One Saturday afternoon while exploring the shelves of my public library I came across Amy Chua’s Day of Empire: How Hyperpowers Rise to Global Dominance–and Why They Fall. While most know Chua thanks to her controversial 2011 bestseller Battle Hymn of the Tiger Mother, I was introduced to her writing in late 2016 when I read her perhaps only slightly less controversial book The Triple Package: How Three Unlikely Traits Explain the Rise and Fall of Cultural Groups in America. Being a sucker for history books I simply couldn’t resist Day of Empire. I added it to the small stack of library books in my arms and headed to the check-out desk.
Eager as I was to read Day of Empire I still approached it with a bit of skepticism, since Chua isn’t a trained historian. (But she is a distinguished law professor at Yale.) Be that as it may, I’m happy to say in the end I found her arguments compelling and her command of history impressive. Much to my surprise I find myself recommending this rather good book.
Published back in 2007, Day of Empire looks at history’s great “hyperpowers” (roughly described as empires and such that at their zenith had few, if any equals) and what made them great – and in end what brought them down. Looking at history’s great empires, from Persia to Rome to Britain to America and everything in between, according to Chua, the key successful element to hyperpowers both ancient and modern is tolerance. If they’re able to absorb diverse populations with relative harmony and harness their creative energies they’ll prosper and succeed. But if they’re unable, or grow intolerant then imperial decline sets in, frequently ending with a partial or full collapse of the once mighty power.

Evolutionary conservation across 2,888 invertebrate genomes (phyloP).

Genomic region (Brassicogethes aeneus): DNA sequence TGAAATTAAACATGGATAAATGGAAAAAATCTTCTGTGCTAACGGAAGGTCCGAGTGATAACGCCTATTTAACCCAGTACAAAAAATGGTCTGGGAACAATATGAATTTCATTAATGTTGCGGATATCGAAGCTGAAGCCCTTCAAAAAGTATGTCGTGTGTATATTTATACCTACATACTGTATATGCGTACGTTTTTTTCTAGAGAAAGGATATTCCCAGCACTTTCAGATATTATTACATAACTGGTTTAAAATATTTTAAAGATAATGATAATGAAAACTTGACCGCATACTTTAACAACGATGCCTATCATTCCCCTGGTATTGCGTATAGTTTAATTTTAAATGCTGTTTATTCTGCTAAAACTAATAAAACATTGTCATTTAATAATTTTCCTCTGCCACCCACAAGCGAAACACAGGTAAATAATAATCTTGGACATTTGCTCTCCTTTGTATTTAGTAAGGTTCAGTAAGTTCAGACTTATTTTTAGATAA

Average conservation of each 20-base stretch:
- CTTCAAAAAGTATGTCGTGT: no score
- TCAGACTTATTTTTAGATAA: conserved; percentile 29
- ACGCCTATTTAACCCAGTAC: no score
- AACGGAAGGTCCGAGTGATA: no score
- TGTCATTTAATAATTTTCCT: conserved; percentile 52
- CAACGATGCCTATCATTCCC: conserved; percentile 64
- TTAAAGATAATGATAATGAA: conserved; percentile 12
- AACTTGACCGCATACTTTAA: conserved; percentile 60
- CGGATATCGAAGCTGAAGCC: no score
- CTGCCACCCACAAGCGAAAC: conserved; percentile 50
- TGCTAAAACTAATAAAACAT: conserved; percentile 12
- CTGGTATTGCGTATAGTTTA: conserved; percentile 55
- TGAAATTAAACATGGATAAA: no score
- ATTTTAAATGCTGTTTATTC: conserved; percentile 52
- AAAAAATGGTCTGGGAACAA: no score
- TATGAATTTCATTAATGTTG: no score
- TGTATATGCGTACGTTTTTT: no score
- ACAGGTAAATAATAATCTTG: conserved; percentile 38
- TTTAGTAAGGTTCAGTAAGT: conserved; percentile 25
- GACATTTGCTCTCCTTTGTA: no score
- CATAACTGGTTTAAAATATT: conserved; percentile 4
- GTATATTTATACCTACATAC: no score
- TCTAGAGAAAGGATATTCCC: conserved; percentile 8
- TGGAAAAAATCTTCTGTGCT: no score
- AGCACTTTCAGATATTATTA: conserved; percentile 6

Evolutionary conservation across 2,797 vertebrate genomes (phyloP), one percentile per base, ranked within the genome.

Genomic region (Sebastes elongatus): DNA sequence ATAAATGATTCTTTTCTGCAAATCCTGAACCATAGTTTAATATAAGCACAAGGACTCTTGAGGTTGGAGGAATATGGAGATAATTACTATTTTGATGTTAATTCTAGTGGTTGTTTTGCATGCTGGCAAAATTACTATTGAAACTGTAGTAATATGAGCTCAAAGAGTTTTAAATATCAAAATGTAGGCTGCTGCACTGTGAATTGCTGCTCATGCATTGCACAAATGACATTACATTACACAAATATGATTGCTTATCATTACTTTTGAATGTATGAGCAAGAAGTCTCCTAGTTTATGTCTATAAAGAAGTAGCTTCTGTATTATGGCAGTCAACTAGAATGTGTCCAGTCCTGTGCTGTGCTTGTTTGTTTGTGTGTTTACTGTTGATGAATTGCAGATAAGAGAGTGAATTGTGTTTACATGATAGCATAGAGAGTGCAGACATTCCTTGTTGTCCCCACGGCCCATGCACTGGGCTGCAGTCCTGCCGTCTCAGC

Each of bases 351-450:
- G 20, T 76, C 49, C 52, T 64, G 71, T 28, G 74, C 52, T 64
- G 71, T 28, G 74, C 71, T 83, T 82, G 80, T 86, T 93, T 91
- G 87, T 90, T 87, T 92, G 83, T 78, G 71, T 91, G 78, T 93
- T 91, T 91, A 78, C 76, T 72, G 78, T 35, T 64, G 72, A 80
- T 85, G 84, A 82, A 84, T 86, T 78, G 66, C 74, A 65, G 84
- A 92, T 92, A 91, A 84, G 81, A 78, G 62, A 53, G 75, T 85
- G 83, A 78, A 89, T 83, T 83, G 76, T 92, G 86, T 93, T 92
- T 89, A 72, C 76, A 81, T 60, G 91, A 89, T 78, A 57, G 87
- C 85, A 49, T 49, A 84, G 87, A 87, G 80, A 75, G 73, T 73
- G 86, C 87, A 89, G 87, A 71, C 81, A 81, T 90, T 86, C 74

For example, even though Rome conquered a diverse array of peoples ranging from Europe to North Africa to Near Asia, Roman citizenship was technically available to all. As a result many of Rome’s subjects had a stake in the empire’s well-being and responded accordingly. While many counties in Europe were absolute monarchies ruled by autocrats and their citizens enjoyed few, if any civil liberties Holland and Britain were free societies. Over the years persecuted minorities like Huguenots and Jews were drawn to these two realms bringing with them their expertise in fields like banking, commerce and textiles. On the other hand, imperial Spain’s persecution of especially Jews but also Muslims created an exodus of its Kingdom’s most talented subjects. (Many Jews found refuge in the Ottoman Empire, prompting the Sultan to publicly thank the Spanish monarchs for “helping enrich” his kingdom.) Within a generation or two Spain would find itself a shadow of its once great self.
Like I mentioned earlier, I found Day of Empire surprisingly good. Considering all the anti-immigrant and anti-muslim rhetoric emanating from today’s Oval Office, it might be wise for both power brokers and citizenry to take note of Chua’s words when it comes to the value of tolerance. If we don’t, America could find itself slipping into ruinous decline, like so many failed empires before us.